(b) If each rm maximises prots while taking the output of all the other rms as given,

nd the rst-order conditions yielding rm is output conditional on the outputs of

the other rms.

(c) Show that in equilibrium the optimal output for any rm must be

[n 1]

n2 c

(d) Show that the price elasticity of demand for any rm is

n

n

:

n +

(e) What is the intuitive meaning of the parameter being 1? In this case show

p that

the equilibrium number of rms in the industry is less than or equal to 1= b.

3. Suppose a person has non-labour income y and can earn additional income in the labour

market. Income is spent on a single consumption good c.

(a) If she works ` hours in the labour market for hourly wage w and the price of the

consumption good is 1, what is her budget constraint?

(b) If her preferences are given by the utility function

[T

`] + c ;

optimal labour supply is given by

` = max

where

:=

1

1

Tw

y

;0 ;

w +w

(c) How will labour supply respond to changes in (i) y, (ii) w, and (iii) T ? Explain the

intuition behind your results.

(d) Use your answer to part (c) to explain the possible labour-supply eects of (i) a

change in cash benets that are not linked to work, (ii) the introduction of a tax

on wage income, (iii) the provision of free child care.

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4. In a two-commodity exchange economy there are two groups of traders, each of size N .

Each trader in group a has an endowment of 300 units of commodity 1; each person

in group b has an endowment of 200 units of commodity 2. Each a-type person has

preferences given by the utility function

U a (xa ) = log xa1 + log xa2

and each b-type persons utility can be written as

U b (xb ) = log xb1 + log xb2 + k log xa1

where xhi means the consumption of good i by an h-type person.

(a) If N is large nd the equilibrium allocation.

(b) If k > 0 or k < 0 explain why the equilibrium in part (a) is not Pareto e cient.

(c) If k = 0 and N = 1, is the equilibrium found in part (a) still an equilibrium here?

Explain what other equilibrium allocations might exist in this case.

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5. Consider two players engaged in an ultimatum game to share a surplus S. Player A can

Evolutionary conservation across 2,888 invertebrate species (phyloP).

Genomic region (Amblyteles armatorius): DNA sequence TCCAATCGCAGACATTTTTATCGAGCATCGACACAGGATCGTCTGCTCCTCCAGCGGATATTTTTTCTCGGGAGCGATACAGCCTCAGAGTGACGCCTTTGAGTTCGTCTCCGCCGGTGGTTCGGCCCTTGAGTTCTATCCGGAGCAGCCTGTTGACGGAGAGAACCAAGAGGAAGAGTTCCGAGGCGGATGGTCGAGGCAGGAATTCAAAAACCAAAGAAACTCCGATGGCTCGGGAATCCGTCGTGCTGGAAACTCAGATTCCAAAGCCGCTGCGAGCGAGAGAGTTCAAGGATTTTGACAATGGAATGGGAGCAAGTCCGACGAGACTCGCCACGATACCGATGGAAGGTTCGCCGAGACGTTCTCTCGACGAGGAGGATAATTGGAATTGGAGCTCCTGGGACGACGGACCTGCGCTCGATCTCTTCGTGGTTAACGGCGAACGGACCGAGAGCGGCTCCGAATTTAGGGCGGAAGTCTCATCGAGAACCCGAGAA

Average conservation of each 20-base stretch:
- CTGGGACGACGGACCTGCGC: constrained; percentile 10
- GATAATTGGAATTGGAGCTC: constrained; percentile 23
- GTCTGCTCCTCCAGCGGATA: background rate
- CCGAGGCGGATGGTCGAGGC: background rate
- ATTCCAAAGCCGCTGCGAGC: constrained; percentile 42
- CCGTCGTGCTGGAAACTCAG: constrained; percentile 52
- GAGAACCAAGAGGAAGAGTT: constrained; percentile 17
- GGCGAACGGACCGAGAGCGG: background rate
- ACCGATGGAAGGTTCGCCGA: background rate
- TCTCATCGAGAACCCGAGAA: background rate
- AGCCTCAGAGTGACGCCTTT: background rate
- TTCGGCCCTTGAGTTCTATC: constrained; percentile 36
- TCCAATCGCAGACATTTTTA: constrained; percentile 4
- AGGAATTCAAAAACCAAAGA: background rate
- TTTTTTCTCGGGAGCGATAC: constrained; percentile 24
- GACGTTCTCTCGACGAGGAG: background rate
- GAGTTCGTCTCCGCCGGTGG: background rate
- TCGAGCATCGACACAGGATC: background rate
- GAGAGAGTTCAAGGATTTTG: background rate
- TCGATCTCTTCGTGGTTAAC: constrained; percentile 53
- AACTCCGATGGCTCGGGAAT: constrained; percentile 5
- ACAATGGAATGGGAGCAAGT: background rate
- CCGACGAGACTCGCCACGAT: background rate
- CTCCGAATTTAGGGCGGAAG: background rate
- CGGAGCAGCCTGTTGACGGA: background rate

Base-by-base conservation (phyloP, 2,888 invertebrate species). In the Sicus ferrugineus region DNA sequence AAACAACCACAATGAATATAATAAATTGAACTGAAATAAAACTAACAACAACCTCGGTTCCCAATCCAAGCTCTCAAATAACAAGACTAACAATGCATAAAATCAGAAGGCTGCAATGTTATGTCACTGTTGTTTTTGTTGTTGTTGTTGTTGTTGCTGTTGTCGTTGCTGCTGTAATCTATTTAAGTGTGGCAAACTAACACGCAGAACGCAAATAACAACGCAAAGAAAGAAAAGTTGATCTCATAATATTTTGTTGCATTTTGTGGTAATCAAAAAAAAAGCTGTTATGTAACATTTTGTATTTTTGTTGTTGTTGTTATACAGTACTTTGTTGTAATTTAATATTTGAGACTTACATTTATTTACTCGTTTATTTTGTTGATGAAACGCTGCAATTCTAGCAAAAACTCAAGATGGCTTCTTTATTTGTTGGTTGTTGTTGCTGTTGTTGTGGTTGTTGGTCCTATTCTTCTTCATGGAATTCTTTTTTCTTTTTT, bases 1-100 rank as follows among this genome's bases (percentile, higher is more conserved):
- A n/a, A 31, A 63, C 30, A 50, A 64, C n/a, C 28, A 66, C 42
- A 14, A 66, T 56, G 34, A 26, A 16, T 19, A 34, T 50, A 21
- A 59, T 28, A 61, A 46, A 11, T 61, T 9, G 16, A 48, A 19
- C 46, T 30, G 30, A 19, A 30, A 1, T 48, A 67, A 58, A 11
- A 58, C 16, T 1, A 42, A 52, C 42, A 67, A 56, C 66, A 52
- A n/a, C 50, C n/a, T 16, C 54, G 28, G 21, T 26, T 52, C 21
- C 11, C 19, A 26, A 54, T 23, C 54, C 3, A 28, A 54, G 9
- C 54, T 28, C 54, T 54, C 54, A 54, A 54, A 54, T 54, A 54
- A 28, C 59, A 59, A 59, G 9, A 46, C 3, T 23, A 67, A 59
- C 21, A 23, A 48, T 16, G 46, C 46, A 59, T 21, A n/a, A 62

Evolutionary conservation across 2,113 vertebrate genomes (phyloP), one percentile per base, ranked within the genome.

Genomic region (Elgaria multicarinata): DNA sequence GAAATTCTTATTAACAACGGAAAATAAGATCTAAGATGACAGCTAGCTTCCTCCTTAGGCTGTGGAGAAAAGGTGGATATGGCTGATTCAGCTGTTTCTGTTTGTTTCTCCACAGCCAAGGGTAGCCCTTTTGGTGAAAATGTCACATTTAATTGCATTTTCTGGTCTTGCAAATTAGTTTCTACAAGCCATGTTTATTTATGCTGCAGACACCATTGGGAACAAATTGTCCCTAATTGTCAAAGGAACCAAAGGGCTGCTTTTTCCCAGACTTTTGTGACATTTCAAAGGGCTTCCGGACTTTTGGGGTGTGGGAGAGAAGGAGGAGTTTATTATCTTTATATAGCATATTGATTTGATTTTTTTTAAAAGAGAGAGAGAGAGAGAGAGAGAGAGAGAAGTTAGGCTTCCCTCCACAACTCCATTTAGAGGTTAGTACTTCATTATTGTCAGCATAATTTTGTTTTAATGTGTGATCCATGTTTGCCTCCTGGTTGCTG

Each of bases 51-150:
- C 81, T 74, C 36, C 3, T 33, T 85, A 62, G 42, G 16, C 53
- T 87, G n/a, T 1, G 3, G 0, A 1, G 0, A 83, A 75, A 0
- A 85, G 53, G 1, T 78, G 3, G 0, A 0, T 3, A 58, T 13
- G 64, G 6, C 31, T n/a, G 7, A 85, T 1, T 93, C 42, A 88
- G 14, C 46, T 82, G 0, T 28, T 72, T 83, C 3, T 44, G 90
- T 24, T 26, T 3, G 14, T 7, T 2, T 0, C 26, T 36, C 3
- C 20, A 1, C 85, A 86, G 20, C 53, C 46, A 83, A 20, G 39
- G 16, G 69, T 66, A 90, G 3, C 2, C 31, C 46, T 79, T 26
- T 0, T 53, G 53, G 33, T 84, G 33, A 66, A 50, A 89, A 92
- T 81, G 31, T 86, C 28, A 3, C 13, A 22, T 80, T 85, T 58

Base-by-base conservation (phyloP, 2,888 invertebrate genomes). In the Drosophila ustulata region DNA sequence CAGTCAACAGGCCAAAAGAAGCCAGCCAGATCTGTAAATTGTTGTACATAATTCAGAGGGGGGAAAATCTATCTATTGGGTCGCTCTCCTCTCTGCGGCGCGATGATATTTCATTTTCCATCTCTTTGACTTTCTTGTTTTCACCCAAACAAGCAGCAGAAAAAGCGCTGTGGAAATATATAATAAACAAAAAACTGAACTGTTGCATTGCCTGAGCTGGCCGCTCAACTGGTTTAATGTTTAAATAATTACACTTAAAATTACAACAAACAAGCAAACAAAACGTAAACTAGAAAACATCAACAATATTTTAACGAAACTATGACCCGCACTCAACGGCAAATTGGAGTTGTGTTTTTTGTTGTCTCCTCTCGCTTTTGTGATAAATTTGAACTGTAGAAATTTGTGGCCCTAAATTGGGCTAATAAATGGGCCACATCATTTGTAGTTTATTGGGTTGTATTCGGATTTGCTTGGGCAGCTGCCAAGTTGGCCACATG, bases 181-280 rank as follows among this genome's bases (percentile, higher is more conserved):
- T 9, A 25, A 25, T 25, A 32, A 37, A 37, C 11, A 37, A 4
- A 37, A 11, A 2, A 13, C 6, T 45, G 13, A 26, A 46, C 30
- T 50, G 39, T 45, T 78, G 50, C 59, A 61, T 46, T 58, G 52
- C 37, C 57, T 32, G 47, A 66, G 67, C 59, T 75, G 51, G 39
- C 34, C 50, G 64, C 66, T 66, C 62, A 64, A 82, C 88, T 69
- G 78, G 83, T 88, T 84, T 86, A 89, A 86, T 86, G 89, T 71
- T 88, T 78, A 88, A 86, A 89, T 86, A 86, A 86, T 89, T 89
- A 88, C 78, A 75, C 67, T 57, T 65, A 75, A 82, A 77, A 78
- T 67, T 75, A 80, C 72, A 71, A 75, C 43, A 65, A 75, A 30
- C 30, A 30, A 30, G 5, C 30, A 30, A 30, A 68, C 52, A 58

oer any share 2 [0; 1] of the surplus S 2 [0; 10] to Player B. If B rejects the oer, no

project is undertaken and both players receive a payo of zero. If the oer is accepted,

the payo of player A is given by S (1

), while the payo of player B amounts to

S(

S=10).

(a) Find the Subgame-Perfect equilibrium of this game.

(b) Find a Nash equilibrium of the game that is not Subgame Perfect.

(c) Next suppose that, prior to the beginning of the game, Player B can choose the size

of the surplus S provided that S 2 [0; 10]. Find the Subgame Perfect equilibrium

of this game.

6. Consider the problem of a monopoly supplier of water in a council. Supplying water has

a constant marginal cost of 6 per cubic metre. There are two types of households in

the economy. The preferences of both types of households are separable in water and

money. Wealthy households value x cubic metres of water according to the function

uH (x) = 18 log(x + 1), whereas low income households value water according to uL (x) =

12 log(x+1). Only one third of households is wealthy. The monopolist can oer contracts

which specify the maximal water supply to the household, and the total price charged

for this supply.

(a) Suppose that the water supplier knows the income status of each household. Find

the revenue-maximising contracts oered to high and low income households.

(b) Next suppose that the income status of each household is unobservable. Find the

revenue-maximising contracts oered by the monopolist.

(c) How are equilibrium payos aected by the change in information structure. Quantify the information rents received by each household in part (b).

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7. Consider a Principal-Agent problem with: two exogenous states of nature fA; Bg; three

eort levels feh ; em ; el g; and two output levels distributed as follows as a function of the

state of nature and the eort level:

Probability

Output Under eh

Output Under em

Output Under el

A

80%

25

5

5

B

20%

5

25

5

The principal is risk neutral, while the agent has a utility function w1=2 , when receiving

a wage w, minus the eort cost which is zero if el is chosen, 1 if em is chosen, and 2 if eh

is chosen. The agents reservation utility is 0.

(a) Derive the optimal wage schedule set by the principal when both eort and output

are observable.

(b) Derive the optimal wage schedule set by the principal when only output is observable.

(c) How much would the principal be willing to pay for a technology that reveals

whether the agent chose eh ?